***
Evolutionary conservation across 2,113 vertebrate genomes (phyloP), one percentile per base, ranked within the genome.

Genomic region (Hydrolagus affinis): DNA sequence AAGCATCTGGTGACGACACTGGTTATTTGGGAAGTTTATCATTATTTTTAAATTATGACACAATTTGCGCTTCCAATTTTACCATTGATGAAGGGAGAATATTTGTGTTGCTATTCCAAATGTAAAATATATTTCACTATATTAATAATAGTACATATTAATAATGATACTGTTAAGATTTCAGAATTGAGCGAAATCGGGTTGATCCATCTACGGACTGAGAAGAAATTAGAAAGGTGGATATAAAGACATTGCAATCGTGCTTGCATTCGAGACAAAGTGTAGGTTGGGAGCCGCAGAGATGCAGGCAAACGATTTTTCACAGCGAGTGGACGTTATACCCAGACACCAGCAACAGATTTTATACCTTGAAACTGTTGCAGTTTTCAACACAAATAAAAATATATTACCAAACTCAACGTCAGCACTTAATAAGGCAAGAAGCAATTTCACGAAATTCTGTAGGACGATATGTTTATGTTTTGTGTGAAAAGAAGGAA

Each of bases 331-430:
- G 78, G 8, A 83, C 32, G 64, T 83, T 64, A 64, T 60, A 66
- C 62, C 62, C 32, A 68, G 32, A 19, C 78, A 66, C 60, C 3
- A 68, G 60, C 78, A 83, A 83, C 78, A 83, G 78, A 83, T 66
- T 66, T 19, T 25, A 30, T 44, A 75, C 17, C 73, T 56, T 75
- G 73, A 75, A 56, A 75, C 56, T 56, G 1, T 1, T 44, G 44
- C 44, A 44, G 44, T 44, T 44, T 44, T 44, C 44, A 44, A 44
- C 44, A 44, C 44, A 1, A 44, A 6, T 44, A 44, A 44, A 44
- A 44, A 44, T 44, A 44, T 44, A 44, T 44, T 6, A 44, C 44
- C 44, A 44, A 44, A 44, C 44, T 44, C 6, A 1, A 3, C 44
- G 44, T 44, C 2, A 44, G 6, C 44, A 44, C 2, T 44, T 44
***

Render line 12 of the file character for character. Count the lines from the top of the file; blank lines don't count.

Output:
- C 44, A 44, A 44, A 44, C 44, T 44, C 6, A 1, A 3, C 44